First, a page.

We're given enough pieces of his motivation to see why he is driven, yet we can see we don't have the entire picture. We have a list of bad guys, and within this first story arc, he was able to cross a name off. He sets up his base of operations in a montage that seems to happen within a day, but as a montage, I'll give it a little leeway.

You get the sense that Queen has a agenda and a plan in how to accomplish everything. He even has an idea of his secret identity. But the vague name of the "Green Hood"? Is that really where the idea stopped for him?

You do get the feeling that Queen is haunted, and they drew a great comparison of who he was before the island. This isn't Batman using a mask by the name of Bruce Wayne. This is a millionaire playboy through and through who has experienced a life-threatening trauma that has changed him. And Queen is willing to kill for his goals.

Compared to other superhero TV fare, this is the strongest series out of the gate. I'm looking forward to watching where they take us from here.

Thursday, January 09, 2014

Loving Fate/FAE despite the Fudge

I'll admit it. I'm a huge Fate Core and FAE fan.

I remember back early last decade, hanging out around the Forge, working on a game that I was calling Fate. Then the boys at Evil Hat released their game, Fantastic Adventuring in Tabletop Entertainment. Spirit of the Century was released. Fate 2.0. The Dresden rpg. And then Fate Core along with its system on nitro, FAE.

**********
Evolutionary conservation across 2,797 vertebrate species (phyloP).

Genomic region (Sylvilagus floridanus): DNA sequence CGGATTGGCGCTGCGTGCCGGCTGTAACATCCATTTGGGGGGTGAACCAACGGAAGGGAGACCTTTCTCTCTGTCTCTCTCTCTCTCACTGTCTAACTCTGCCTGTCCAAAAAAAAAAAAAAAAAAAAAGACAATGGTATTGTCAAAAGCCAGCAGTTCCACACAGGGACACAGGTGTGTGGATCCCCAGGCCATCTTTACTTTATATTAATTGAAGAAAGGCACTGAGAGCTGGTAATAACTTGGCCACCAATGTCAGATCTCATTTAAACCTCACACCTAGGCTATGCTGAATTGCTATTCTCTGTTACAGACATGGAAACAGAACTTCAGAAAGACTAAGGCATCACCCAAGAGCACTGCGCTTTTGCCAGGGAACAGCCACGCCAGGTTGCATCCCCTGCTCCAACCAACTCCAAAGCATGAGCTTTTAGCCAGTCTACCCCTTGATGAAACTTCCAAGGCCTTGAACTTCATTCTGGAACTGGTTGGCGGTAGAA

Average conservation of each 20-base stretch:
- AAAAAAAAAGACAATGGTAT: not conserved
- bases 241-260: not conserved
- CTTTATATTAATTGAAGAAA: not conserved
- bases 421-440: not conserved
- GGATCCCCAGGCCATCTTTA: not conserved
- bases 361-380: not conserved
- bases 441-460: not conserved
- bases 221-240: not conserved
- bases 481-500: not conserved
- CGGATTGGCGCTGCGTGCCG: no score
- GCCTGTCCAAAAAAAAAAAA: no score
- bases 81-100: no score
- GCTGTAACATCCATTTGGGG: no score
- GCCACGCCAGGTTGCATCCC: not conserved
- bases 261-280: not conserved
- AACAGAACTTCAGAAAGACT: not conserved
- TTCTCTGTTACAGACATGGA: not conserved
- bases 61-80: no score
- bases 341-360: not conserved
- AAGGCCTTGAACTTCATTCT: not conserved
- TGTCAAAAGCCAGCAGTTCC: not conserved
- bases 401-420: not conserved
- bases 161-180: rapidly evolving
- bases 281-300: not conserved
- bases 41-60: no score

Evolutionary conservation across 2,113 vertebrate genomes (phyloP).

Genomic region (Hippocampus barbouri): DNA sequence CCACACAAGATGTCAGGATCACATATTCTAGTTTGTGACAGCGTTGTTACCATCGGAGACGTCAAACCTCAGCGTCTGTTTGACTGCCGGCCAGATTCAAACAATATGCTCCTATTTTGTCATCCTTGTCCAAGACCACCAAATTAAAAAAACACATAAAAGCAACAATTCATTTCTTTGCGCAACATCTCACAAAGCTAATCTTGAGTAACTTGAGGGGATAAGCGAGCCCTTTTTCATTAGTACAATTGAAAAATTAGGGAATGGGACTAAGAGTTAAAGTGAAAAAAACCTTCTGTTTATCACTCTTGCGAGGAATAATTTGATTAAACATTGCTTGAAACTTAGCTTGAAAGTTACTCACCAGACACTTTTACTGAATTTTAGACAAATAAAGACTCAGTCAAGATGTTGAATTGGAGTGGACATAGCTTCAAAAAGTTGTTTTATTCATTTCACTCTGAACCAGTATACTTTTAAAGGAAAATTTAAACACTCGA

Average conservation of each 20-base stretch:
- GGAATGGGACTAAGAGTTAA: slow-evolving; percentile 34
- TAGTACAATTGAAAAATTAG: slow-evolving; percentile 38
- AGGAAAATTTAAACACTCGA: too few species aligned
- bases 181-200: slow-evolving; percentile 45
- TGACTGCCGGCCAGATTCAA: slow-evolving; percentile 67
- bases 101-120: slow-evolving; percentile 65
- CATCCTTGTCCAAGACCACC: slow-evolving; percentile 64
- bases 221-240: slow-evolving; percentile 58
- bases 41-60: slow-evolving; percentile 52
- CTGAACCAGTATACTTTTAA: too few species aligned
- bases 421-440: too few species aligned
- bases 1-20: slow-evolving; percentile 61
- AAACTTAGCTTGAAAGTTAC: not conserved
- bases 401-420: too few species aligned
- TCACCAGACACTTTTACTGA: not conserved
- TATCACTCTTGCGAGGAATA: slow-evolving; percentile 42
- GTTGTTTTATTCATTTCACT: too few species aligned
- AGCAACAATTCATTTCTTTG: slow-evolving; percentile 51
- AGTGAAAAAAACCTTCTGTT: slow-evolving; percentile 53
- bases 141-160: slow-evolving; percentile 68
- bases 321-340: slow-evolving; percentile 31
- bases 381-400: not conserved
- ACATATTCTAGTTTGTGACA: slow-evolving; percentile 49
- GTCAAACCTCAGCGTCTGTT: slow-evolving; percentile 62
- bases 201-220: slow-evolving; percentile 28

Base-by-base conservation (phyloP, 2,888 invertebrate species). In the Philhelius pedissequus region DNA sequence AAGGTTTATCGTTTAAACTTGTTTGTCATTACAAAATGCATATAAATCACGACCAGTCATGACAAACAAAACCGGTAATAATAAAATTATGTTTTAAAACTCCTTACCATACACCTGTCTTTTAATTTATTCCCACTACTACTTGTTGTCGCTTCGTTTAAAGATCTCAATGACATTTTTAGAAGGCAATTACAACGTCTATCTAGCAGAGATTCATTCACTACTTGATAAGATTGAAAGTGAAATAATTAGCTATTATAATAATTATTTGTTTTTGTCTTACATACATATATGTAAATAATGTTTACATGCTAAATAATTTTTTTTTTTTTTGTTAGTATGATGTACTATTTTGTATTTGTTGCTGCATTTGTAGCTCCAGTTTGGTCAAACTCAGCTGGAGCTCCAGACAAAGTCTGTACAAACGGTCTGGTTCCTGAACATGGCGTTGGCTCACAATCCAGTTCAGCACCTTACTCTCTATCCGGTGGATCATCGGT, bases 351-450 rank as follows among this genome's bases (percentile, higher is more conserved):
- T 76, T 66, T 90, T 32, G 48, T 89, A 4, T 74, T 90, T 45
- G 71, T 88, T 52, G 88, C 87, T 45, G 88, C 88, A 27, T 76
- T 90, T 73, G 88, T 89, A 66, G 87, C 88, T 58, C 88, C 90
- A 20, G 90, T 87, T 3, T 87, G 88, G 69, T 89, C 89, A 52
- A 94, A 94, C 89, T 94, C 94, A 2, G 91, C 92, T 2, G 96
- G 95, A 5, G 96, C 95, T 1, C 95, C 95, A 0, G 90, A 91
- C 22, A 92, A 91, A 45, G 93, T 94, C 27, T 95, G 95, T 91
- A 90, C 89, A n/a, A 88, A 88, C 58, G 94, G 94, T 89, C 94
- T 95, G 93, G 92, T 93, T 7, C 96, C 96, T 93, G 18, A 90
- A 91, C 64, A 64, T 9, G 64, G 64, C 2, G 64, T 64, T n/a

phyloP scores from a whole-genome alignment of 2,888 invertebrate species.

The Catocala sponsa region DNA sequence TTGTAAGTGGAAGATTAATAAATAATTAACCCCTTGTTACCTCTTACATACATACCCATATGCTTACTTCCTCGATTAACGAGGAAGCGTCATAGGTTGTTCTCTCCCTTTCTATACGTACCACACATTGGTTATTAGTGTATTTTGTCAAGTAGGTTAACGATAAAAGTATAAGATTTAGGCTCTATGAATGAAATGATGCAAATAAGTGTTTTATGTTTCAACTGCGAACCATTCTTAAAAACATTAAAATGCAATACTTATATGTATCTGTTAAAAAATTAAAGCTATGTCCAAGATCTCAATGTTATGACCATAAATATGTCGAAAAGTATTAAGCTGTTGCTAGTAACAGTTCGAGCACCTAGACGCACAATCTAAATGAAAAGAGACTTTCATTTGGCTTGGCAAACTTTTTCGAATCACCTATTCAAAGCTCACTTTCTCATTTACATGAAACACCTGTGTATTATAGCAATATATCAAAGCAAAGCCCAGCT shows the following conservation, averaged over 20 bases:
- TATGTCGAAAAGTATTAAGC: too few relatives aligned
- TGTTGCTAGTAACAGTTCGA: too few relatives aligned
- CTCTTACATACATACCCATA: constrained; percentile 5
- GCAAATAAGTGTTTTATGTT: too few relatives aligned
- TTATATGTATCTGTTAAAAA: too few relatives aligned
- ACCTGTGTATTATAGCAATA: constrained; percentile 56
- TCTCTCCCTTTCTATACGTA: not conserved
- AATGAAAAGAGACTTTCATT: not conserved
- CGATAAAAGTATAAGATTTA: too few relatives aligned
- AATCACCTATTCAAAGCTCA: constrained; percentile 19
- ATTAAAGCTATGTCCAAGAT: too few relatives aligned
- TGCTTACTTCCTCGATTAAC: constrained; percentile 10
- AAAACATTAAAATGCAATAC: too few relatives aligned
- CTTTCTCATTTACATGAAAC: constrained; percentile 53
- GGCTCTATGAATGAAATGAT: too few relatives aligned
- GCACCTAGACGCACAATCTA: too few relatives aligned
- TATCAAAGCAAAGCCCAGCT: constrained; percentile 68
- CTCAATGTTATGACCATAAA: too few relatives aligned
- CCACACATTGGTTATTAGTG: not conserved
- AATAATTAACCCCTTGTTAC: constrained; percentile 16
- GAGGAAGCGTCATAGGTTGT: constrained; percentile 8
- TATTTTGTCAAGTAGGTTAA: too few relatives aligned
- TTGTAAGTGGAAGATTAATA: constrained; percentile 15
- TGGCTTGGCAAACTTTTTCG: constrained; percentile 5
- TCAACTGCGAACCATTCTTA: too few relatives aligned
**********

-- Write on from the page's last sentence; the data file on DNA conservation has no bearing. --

Once my hurts went away over the name - I was intrigued by the system. As Fate has gone through its iterations, it has become cleaner and more streamlined.

What has always blown me away with Fate are Aspects. Aspects to me are and always have been the heart and engine of Fate. They let the core of one's character shine, for good or bad. It's what blew me away over a decade ago and continues to do so today.

Skills have become more stronger with Fate Core's Four Outcomes, and a stronger synergy with Stunts. And while Skills have become better, I think the system actually become more sublime with FAE's Skill replacement, the Approaches. I love how knowledge/perception skills can actually affect the game through the outcome of Creating Advantages.

I appreciate that Fate Core brought in failure choice - but it does feel like the first iteration of rules that will become more refined with time.

In play, the economy of Fate points actually helps create proactive characters and narratives. I admit - this doesn't work for every genre BUT most rpg genres claim this even when their systems might interfere. And for groups used to playing in more "traditional" roleplaying methods, compels take a while to get used to. I love watching the switch go off in a player's head.

Yet what I always stumble over is the Fudge dice.

I have a theory why. My gateway rpg was Shadowrun, just as the system went from first to second edition. From there, in the early nineties, it was Amber Diceless Roleplaying and World of Darkness. Both Shadowrun and the Storyteller system used dice pools, and counted successes.

I never really learned DnD or other systems that added a stat to a dice roll until a few years ago. It is constantly a struggle for me to intuitively understand this type of dice mechanic. I fell like with a stat & di(c)e mechanic, I roll, look all over my character, and then have to do some math. I want to look at the dice and just know.